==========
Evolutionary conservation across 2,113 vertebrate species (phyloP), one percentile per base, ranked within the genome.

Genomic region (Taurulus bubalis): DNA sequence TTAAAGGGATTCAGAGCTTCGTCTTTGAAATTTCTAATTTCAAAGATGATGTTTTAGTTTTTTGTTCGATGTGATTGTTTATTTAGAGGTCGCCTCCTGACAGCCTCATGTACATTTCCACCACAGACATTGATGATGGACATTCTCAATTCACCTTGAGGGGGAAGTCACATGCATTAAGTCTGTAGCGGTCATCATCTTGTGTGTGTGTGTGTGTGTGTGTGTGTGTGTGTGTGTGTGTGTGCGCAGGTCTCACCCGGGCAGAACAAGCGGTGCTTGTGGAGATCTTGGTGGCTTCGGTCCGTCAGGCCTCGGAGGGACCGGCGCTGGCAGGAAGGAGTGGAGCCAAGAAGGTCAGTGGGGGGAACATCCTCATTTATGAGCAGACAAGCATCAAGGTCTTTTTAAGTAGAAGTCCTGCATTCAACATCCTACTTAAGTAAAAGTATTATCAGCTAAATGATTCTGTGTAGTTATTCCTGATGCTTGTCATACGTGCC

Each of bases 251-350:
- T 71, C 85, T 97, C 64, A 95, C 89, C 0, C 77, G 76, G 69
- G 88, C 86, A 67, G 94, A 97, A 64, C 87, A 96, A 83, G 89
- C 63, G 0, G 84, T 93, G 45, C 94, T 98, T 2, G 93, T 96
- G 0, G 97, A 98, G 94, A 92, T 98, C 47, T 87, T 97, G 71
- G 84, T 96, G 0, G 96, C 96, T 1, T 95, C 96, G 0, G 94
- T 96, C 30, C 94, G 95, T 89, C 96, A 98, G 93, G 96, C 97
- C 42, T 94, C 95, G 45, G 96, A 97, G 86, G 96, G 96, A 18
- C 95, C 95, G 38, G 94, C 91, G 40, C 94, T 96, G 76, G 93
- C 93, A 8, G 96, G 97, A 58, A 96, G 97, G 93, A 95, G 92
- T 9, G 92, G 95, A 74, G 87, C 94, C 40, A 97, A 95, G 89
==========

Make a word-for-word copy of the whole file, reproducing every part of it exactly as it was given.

Evolutionary conservation across 2,113 vertebrate species (phyloP), one percentile per base, ranked within the genome.

Genomic region (Taurulus bubalis): DNA sequence TTAAAGGGATTCAGAGCTTCGTCTTTGAAATTTCTAATTTCAAAGATGATGTTTTAGTTTTTTGTTCGATGTGATTGTTTATTTAGAGGTCGCCTCCTGACAGCCTCATGTACATTTCCACCACAGACATTGATGATGGACATTCTCAATTCACCTTGAGGGGGAAGTCACATGCATTAAGTCTGTAGCGGTCATCATCTTGTGTGTGTGTGTGTGTGTGTGTGTGTGTGTGTGTGTGTGTGTGCGCAGGTCTCACCCGGGCAGAACAAGCGGTGCTTGTGGAGATCTTGGTGGCTTCGGTCCGTCAGGCCTCGGAGGGACCGGCGCTGGCAGGAAGGAGTGGAGCCAAGAAGGTCAGTGGGGGGAACATCCTCATTTATGAGCAGACAAGCATCAAGGTCTTTTTAAGTAGAAGTCCTGCATTCAACATCCTACTTAAGTAAAAGTATTATCAGCTAAATGATTCTGTGTAGTTATTCCTGATGCTTGTCATACGTGCC

Each of bases 251-350:
- T 71, C 85, T 97, C 64, A 95, C 89, C 0, C 77, G 76, G 69
- G 88, C 86, A 67, G 94, A 97, A 64, C 87, A 96, A 83, G 89
- C 63, G 0, G 84, T 93, G 45, C 94, T 98, T 2, G 93, T 96
- G 0, G 97, A 98, G 94, A 92, T 98, C 47, T 87, T 97, G 71
- G 84, T 96, G 0, G 96, C 96, T 1, T 95, C 96, G 0, G 94
- T 96, C 30, C 94, G 95, T 89, C 96, A 98, G 93, G 96, C 97
- C 42, T 94, C 95, G 45, G 96, A 97, G 86, G 96, G 96, A 18
- C 95, C 95, G 38, G 94, C 91, G 40, C 94, T 96, G 76, G 93
- C 93, A 8, G 96, G 97, A 58, A 96, G 97, G 93, A 95, G 92
- T 9, G 92, G 95, A 74, G 87, C 94, C 40, A 97, A 95, G 89